Is the cure worse than the disease?by Dan Lieberman Secretary Paulson’s plan to prevent collapse of the financial system prompts immediate and unanswered questions: Will the Paulson plan fulfill its intentions or will it worsen what it wants to correct?The health of the financial system is a major problem, but is it the problem, and does it disguise the true problem? Let’s examine the first consideration.
Will the Paulson plan fulfill its intentions or will it worsen what it wants to correct?
A Treasury statement claims that “Paulson would have authority to buy home loans, mortgage-backed securities, commercial mortgage- related assets and, after consultation with the Federal Reserve chairman, other assets, as deemed necessary to effectively stabilize financial markets.'' By gaining authority to become a buyer of last resort for mortgage-linked assets that few other financial institutions in the world want to buy, the Treasury expects to reduce mortgage foreclosures and quickly create regulation for a new financial system.
Relieving “bad” banks of worthless securities in order to increase their reserves and their ability to lend and spread the ‘junk’ among many “good” banks that already have sufficient reserves and won’t feel any deterioration in their balance sheets is an expedient approach to the banking crisis. Nevertheless, there are many, many questions:
(1) Why doesn’t the Treasury provide an auction mechanism for direct sale of these assets rather than buying them and then trying to sell them to others?
(2) Since those selling the assets to the Treasury are normally those who purchase these assets, who is available to buy the assets?
(3) Isn’t the Treasury speculating with these assets; betting it can beat the odds and sell what nobody else can sell?
(4) Should the U.S. government be allowed to speculate with taxpayer money?
(5) Won’t the government be subsidizing and rewarding the “bad” banks while making the “good” banks less good?
(6) Since the sub-prime and other deceptive mortgages artificially raised housing prices, similar to having claques at an auction, aren’t housing prices artificially high? If so, how can Paulson’s scheme prevent foreclosures? The only buyers at the elevated prices were those who received the extraordinary mortgages. That crowd is no longer available to purchase homes. Considering present home ownership in the U.S., is there a sizeable portion of the American public that has sufficient down payments and income and will be willing to purchase homes at elevated prices? If so, why aren’t they buying the real estate now when interest rates are low?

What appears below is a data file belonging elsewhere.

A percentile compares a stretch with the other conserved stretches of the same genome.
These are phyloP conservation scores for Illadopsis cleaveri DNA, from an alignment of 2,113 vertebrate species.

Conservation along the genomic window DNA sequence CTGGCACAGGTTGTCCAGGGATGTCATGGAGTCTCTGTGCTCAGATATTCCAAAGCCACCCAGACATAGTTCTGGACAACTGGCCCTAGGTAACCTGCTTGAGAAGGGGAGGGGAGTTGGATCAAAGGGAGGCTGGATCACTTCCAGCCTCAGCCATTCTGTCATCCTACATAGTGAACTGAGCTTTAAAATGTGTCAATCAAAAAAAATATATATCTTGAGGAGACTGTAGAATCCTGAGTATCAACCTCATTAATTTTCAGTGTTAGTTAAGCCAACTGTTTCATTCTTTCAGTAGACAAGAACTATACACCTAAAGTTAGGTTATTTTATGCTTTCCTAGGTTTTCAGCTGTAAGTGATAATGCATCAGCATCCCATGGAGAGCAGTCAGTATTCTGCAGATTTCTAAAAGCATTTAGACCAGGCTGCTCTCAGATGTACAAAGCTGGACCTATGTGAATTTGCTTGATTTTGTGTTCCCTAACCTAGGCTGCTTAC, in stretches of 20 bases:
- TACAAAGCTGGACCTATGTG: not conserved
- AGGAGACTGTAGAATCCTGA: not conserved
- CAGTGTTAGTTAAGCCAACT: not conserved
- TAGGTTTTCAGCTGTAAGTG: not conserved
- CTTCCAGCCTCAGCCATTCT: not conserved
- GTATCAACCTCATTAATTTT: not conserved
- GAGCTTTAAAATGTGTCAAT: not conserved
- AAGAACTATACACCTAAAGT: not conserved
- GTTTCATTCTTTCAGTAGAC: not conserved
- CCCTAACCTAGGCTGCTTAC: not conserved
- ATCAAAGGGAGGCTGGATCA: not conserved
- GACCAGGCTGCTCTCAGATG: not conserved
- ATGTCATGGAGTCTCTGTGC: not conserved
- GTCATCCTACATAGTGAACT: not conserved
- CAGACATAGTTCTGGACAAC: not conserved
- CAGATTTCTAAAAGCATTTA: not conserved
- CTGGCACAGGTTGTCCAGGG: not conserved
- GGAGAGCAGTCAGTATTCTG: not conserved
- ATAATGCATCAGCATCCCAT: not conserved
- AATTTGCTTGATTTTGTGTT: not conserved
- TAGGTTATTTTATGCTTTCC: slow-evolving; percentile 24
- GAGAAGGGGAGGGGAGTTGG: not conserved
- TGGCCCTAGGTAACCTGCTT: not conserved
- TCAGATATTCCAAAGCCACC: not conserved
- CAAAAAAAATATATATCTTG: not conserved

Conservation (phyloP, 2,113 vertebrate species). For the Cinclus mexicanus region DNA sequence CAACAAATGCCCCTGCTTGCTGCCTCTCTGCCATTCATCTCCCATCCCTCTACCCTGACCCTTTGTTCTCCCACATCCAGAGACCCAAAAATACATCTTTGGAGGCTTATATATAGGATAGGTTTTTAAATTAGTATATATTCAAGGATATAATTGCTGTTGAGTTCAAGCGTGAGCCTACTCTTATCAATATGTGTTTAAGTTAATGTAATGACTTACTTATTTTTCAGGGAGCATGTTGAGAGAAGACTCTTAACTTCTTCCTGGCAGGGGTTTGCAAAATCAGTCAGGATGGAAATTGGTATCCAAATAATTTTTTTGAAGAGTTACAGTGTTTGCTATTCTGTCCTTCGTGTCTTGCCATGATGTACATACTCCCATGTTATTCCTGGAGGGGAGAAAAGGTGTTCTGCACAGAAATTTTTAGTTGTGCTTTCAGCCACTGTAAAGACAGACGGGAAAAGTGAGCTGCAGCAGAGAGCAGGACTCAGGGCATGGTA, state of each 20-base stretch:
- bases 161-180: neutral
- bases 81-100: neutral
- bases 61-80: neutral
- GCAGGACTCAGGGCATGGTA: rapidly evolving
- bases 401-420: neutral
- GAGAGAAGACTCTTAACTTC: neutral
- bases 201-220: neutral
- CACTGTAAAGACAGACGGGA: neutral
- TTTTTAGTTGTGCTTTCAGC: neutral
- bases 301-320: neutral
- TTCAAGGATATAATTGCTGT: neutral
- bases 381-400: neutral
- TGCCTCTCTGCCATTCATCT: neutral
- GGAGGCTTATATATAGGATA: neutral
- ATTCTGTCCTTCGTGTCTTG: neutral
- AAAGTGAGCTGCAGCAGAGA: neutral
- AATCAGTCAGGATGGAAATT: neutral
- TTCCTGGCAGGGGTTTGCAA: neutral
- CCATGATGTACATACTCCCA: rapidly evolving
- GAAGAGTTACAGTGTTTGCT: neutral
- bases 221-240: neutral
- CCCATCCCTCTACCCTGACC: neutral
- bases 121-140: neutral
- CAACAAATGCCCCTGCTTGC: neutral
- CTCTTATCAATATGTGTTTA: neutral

Questions on the possible detrimental effects of the taxpayer commitment:
(1) Will this plan generate a huge increase in the government deficit, which will lower the value of the dollar and increase interest rates? Both seem likely.
(2) If the dollar decreases in value, won’t commodity and import prices rise? These negative effects will increase production and consumer costs.
(3) Has an analysis that includes the possible deterioration in the dollar and augmented commodity prices, especially in petroleum, been included in the presentation to Congress?
(4) Will higher interest rate rises offset benefits (if any) from the Treasury’s plan?
(5) Could a combination of a decreased dollar and increased interest rates set in motion a regenerative effect by which the economy deteriorates, unemployment accelerates, tax receipts are lowered, the dollar drops further, interest rates rise more, etc., etc.?
(6) Is this an all or nothing plan by which if the plan fails to accomplish its purpose, it will be counterproductive or catastrophic?
(7) If the plan fails, is there a backup plan in place that will take over?
(8) Are there other financial problems, e.g.; credit card debt, auto loans that are also troubling?
Let’s examine the second consideration.
Why was it necessary to pump up and manipulate the credit system in order to enable the U.S. consumer to make large scale purchases? Obviously, the American worker did not have the savings or wages to finance the purchases. Foreseeing a dead-end economy, the financial wizards in charge decided to use unsavory credit expansion to greatly enhance their profit margins rather than expand wages and face a possible reduction in profit margins. The relative stagnation of the U.S. manufacturing system and inability to compete in global markets, reflected by huge trade deficits, prompted the financing of consumer spending. The ‘housing bubble’ is a result of the actual problem, which has the U.S. free enterprise system on hold by its failure to compete with more controlled and regulated nations, such as those in China and Southeast Asia. Add to the problem, the financial burdens due to the Bush doctrine. While the U.S. plows its defense manufactures into the ground and freely distributes capital to “defend democracy,” other nations erect permanent institutions that assist them to move forward and invest their capital wisely. The U.S. structured globalism to benefit its economic system. The more regulated Statist nations have structured their economies to make globalism work for them.
In a previous article, The New Statism, The Rise of Corporate States, Alternative Insight, Oct. 2007, the writer outlined the notion that: "A new Statism, in various prescriptions, exercises control over the political, moral, economic and social fabric of several nations and has the potential to control the destiny of the world."
Another article, The Socialization of America, Alternative Insight, April 2005, stipulated: “The global economy has been pioneered by the United States but has not been a perfect fit for new pioneering nations. In order to provide prosperity for its people, the United States must implement policies that offset the detrimental effects of globalism.”